Senators introduce bills to increase offshore drilling

A group of senators introduced a trio of bills Tuesday to open up more areas of the Atlantic Ocean, Gulf of Mexico and the Arctic to offshore oil drilling and to provide more oil revenue for states.

Sen. Bill CassidyWilliam (Bill) Morgan CassidyOvernight Health Care — Presented by the Association of American Medical Colleges — Key ObamaCare groups in limbo | Opioids sending thousands of kids into foster care | House passes bill allowing Medicaid to pay for opioid treatments On The Money — Sponsored by Prudential — Senators hammers Ross on Trump tariffs | EU levies tariffs on US goods | Senate rejects Trump plan to claw back spending Overnight Health Care — Presented by the Association of American Medical Colleges — Trump officials move to expand non-ObamaCare health plans | 'Zero tolerance' policy stirs fears in health community | New ObamaCare repeal plan MORE's (R-La.) legislation would allow offshore drilling in the Eastern Gulf of Mexico in 2017 and require the federal government to hold leasing sales for drilling sites there in the years following. The bill would also raise the cap on oil revenue Gulf states can take in.

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A bill from Sen. Lisa Murkowski (R-Alaska) would require leasing sales in three areas off the coast of Alaska and allow for revenue sharing for state and local governments.

Sens. Mark WarnerMark Robert WarnerWray defends FBI after 'sobering' watchdog report Top Dems: IG report shows Comey's actions helped Trump win election Dem senator: Trump at G-7 made me ‘embarrassed for our country’ MORE (D-Va.) and Tim ScottTimothy (Tim) Eugene ScottGOP senators introduce bill to prevent family separations at border Anti-Trump Republicans better look out — voters might send you packing Senate GOP urges Trump administration to work closely with Congress on NAFTA MORE (R-S.C.) introduced a bill requiring three leasing sales in the Atlantic Ocean between 2017 and 2022, and establishing a revenue sharing program between East Coast states and the federal government.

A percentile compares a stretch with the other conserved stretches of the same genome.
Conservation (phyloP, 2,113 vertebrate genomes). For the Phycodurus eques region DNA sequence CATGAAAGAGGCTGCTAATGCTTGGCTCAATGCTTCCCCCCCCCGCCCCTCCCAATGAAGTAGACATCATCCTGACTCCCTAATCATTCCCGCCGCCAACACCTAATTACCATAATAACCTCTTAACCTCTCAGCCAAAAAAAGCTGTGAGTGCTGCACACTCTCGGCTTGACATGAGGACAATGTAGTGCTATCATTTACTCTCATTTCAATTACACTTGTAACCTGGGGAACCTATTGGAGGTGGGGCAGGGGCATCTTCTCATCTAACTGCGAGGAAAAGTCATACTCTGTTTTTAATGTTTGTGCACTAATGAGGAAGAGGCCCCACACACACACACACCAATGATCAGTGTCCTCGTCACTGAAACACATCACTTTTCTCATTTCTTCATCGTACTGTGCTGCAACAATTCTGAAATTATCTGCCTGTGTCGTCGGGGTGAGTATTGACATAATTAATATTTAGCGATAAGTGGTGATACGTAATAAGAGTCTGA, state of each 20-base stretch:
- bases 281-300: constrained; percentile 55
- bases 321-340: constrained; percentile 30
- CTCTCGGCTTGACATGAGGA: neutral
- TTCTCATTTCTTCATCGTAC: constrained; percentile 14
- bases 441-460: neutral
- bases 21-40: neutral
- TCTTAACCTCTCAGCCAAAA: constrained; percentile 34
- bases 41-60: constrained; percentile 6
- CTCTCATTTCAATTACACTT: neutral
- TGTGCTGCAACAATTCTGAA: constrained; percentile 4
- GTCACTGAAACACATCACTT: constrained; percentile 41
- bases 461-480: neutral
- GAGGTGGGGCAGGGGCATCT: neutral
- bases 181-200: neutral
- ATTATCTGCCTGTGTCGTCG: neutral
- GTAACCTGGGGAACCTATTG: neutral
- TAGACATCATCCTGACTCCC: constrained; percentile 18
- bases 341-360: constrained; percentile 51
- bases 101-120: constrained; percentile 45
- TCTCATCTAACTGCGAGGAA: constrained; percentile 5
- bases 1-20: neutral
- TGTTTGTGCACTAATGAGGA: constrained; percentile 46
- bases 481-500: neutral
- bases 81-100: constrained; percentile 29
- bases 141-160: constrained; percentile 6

The bills come one day after the Obama administration signed off on a Royal Dutch Shell plan to drill in Arctic Ocean north of Alaska. But 87 percent of the Outer Continental Shelf remains off-limits for oil and gas drilling, according to Cassidy's office.

Earlier this year, the Interior Department released a proposal to consider drilling in the Atlantic for the first time in decades, but restrict it to only three areas in the Arctic and maintain a ban on drilling in the Eastern Gulf. 

Congressional Republicans have said the plan is too restrictive, and have called on the Obama administration to open up even more of the Outer Continental Shelf to drilling.